Image: The Squash Tent at Jones Family Farms, Shelton, CT
The air is feels crisp in the mornings and evenings. The sun is like gold as it shines down midday. We still have some warm days but don’t be fooled… Autumn is here! Cue #fallfestivities— apple picking, apple cider, corn mazes, hayrides… and of course pumpkins and gourds galore!
If you have taken a trip to your local farm this season, you have probably stocked up on some funky looking pumpkins and gourds in preparation for spoooooky season. Colorful, bumpy, warty, funky shaped things…big ones, small ones and everywhere in the middle…
But not all these spooky decorations are just decorations. Chances are you have picked out a some edible squash, mistaken for gourds or pumpkins (and of course most pumpkins are edible too!) Even the funkiest, bumpiest, most discolored squashes can be eaten!
I have been spending this fall season working as a “Squash Expert” at Jones Family Farms. Within just a few weeks my appreciation for squash has grown immensely (to the point where I feel a little offended when I hear someone call the bumpy and warty Blue Hubbard Squash “ugly” and spend a lot of my time picking out the “cutest” and most “beautiful” squash I can find). All varieties of squash are quite magnificent in their size, shape, color and other characteristics, and they are also magnificent in the sense of what they can become in the kitchen and what they do for our bodies! I am making it my mission to try every type of squash I can come across— the funkier, the better (and I already have saved some seeds to grow my own too!)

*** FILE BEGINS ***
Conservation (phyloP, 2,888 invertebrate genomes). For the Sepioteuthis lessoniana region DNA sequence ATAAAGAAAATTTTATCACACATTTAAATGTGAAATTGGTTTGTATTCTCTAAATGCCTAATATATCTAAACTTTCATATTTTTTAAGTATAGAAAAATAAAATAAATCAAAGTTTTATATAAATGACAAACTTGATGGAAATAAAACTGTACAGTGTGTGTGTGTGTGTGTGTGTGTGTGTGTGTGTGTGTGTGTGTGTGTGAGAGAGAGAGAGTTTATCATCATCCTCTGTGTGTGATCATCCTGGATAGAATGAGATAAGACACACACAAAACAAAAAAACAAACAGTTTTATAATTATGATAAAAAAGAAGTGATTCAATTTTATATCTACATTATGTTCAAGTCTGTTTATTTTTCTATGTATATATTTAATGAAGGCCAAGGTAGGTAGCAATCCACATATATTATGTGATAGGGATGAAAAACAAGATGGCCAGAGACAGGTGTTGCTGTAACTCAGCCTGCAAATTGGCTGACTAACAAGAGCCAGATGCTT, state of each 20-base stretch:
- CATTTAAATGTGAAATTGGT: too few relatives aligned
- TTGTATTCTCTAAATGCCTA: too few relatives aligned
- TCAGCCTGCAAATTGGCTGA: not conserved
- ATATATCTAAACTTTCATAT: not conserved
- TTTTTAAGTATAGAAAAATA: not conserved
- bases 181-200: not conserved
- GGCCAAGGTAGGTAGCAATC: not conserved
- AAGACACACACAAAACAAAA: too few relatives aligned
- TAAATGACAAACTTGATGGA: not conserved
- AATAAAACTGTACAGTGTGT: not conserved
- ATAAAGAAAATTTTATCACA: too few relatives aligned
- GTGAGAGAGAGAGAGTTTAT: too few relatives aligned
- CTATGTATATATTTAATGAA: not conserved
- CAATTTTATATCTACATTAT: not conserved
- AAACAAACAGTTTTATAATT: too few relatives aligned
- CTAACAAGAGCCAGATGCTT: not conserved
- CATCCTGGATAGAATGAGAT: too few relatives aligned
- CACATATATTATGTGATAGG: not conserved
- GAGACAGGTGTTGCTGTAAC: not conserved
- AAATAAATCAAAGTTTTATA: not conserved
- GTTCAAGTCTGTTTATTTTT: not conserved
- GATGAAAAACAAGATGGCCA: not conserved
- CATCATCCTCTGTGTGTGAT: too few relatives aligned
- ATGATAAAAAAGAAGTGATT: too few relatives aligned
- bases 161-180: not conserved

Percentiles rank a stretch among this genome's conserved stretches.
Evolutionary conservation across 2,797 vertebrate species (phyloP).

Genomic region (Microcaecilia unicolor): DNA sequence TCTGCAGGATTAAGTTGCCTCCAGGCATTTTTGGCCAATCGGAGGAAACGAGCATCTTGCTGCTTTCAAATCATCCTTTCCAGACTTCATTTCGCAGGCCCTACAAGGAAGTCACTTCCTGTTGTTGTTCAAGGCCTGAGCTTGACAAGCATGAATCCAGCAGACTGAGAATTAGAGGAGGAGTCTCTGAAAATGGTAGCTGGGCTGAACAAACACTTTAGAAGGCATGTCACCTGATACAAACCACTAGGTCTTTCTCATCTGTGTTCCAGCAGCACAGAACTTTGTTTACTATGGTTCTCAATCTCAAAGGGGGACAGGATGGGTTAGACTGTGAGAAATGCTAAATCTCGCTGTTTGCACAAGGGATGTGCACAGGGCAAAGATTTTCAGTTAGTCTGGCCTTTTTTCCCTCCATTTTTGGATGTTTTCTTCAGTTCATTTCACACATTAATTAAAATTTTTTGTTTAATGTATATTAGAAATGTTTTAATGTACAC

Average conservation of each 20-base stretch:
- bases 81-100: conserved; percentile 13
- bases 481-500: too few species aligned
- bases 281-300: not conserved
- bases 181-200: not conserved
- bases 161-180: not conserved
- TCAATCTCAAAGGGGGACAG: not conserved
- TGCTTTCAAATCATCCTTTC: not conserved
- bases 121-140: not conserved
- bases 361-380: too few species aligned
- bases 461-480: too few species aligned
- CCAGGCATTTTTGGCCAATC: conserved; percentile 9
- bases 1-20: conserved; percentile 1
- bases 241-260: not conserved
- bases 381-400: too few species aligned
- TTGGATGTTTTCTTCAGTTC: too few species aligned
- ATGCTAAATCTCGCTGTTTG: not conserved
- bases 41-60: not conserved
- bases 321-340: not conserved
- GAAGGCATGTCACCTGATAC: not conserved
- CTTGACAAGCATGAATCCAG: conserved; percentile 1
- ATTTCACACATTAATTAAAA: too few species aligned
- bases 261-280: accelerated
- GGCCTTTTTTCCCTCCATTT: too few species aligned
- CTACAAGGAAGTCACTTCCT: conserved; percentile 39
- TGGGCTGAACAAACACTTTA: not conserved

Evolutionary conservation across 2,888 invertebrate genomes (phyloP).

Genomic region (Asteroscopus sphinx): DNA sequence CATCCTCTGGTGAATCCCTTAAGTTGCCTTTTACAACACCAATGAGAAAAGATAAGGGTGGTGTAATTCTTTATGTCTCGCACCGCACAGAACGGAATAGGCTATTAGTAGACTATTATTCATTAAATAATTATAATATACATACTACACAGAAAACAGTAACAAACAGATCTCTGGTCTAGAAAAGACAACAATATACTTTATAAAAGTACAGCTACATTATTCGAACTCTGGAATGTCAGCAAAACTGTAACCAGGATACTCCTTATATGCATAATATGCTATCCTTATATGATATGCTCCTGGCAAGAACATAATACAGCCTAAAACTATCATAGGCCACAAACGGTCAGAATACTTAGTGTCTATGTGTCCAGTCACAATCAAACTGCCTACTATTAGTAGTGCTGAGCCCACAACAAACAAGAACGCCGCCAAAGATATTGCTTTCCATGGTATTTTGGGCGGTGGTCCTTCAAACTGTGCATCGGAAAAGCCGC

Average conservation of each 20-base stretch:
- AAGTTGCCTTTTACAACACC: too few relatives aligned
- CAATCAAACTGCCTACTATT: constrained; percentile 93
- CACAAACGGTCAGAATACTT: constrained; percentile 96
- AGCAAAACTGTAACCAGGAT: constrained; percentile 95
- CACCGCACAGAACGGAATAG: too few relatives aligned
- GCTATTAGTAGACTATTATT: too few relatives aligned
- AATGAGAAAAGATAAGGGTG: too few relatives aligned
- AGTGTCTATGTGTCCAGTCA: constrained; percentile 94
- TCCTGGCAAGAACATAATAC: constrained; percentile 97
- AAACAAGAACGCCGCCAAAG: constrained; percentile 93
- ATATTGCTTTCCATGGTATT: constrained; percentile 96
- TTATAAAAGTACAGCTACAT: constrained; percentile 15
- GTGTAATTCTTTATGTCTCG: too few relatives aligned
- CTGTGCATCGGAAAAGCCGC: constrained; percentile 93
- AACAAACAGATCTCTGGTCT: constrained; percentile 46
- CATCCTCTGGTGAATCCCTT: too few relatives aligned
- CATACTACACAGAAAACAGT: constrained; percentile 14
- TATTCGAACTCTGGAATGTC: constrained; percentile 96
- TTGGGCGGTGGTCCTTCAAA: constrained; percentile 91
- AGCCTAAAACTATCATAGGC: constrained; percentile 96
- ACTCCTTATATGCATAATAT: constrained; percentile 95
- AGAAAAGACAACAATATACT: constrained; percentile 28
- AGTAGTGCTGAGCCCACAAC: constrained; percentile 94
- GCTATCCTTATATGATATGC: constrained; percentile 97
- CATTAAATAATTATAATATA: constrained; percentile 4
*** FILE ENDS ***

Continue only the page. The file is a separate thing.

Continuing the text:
Not Your Average Gourd
The funky friends below are not your average gourd— they are not actually gourds at all, but squash! What’s the difference? Gourds are not edible. They are great for decorating and can even be dried and used to make many things such as maracas, bowls, spoons and so much more.
Squash are different from gourds because they are edible and can be used to make anything from pickled raw squash, to pumpkin bread, soup, gratin, mac & cheese and everything in between!
You may have seen some of these squash in your local grocery store or farmers market. Maybe you have even cooked with them before or tried them in a dish at a restaurant… If this squash guide sparks some inspiration (which I hope it does!), make sure to stop at Jones Family Farms in Shelton, CT before October 31st to get your squash!
The Ultimate Guide to Edible Squash
Here are the funkiest of the funky squash…
P.S. Don’t forget to save your squash seeds and roast them to make delicious and nutritious snacks of all flavors. You can also save and dry the seeds to use in your garden next year!